Film version of acclaimed novel ‘Cobalt Blue’ is on Netflix

Indian screenwriter, playwright and director Sachin Kundalkar published his novel Cobalt Blue in 2006 and now 15 years later he’s adapted it for the screen.

Kundalkar wrote the story when he was in his early 20’s and showed it to his close circle of friends. The first editions of the story were published in Marathi language. In 2013 an English language translation was released, and the story became more widely known.

It follows an Indian family living in Pune, whose lives are changed when they take in a playing lodger. It follows the story of two siblings Tanay and Anuja, who both fall in love with the mysterious guest.

Tanay dreams of being an author, and often sits at the edge of a pond in his garden telling his challenges in life to a turtle he’s named after the poet Pablo Neruda. After the deaths of his grandparents, Tanay hopes he’ll be able to get a room of his own rather than sharing with his brother, alas his hopes are dashed when his parents decide to take on a lodger who occupies the large empty space in the house.

The guest, whose name is never revealed, is an artist working at a new gallery space in the town. He befriends Tanay and introduces him to new books and films. Soon the two are spending time together and a sexual attraction develops.

Soon the pair are slipping away for late night romantic trysts, but Tanays new love life is shattered when he discovers his new friend has also been spending time with his sister.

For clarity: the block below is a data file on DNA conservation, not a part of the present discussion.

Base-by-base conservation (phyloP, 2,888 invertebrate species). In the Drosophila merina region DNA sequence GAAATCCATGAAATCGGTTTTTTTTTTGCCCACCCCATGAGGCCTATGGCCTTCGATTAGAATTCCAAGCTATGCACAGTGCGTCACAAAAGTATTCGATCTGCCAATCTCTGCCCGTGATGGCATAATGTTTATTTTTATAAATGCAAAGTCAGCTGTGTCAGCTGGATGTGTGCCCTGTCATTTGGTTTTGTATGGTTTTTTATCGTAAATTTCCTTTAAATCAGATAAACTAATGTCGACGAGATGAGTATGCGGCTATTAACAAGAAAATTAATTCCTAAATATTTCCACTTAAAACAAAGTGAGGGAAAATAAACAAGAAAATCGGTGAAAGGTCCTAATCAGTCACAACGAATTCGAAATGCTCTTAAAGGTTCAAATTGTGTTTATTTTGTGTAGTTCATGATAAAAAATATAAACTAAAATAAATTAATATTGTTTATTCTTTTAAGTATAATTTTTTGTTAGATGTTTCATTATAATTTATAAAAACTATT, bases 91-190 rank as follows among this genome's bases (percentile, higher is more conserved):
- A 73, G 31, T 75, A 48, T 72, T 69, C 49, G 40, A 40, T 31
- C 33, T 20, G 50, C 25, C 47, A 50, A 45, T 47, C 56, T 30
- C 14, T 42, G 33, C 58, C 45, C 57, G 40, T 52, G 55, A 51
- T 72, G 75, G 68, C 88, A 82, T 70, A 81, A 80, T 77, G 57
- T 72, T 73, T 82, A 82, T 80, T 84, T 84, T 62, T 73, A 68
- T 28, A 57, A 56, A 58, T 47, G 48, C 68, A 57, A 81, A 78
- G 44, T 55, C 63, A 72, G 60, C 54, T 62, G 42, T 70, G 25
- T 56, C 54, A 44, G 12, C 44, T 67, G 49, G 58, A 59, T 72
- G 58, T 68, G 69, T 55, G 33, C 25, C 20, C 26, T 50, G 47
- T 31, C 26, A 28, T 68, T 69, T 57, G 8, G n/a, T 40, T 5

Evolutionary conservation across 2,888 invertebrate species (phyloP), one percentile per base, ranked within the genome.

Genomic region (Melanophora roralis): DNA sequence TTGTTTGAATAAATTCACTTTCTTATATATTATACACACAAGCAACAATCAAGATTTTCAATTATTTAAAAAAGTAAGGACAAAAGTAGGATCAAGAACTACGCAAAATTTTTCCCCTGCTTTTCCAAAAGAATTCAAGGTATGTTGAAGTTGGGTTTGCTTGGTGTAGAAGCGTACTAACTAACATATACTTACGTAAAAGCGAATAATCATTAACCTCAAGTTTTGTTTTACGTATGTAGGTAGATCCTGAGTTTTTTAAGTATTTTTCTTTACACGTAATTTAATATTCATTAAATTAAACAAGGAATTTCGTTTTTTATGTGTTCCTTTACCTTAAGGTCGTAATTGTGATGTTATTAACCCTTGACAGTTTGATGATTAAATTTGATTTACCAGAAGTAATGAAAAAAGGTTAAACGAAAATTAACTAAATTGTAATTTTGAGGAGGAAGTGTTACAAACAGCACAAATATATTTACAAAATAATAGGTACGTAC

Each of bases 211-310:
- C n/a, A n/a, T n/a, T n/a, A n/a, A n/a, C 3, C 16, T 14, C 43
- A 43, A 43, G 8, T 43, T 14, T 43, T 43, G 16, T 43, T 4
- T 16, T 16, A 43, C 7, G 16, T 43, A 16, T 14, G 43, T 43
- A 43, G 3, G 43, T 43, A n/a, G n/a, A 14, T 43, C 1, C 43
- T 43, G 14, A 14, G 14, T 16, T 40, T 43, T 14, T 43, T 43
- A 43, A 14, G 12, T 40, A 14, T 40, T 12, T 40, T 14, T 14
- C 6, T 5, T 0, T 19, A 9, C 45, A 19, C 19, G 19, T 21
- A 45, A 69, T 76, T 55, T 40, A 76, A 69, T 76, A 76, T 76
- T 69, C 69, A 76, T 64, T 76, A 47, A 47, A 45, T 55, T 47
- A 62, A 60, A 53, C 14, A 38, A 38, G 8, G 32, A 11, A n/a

The film is quite daring for conservative India, where depictions of LGBTIQA+ relationships are not common. Prominent actor Prateik Babbar plays the unnamed paying guest at the family’s home, while Neelay Mehendale plays Tanay, and Anjali Sivaraman plays his tomboy sister.

There are many themes woven throughout this story, it discussed family, grief, sexuality, patriarchal expectations and gender roles. It also has some questionable elements to the story given the suggested age of the protagonist, and the position of power those who engage with him have.

Unlike the book which gave equal amount of time to the stories of the two siblings, this telling of the tale moves the focus firmly into one side of the love triangle, a choice that has infuriated many fans of the original novel.

Kundalkar directed the film, but does not have a director’s credit on the final film following allegations that he had sexually abused a crew member during the production. Neither the director or Netflix have addressed the allegations but it was agreed he would step away from the production.

Cobalt Blue is far from being a gripping watch, but it’s an intriguing take on sexual awakening told from a non-Western culture viewpoint. The story also has a lovely way of leaving lots of lose ends, like life has, rather than tying it all up in a tidy storytelling package.

Cobalt Blue can be streamed on Netflix.

Graeme Watson

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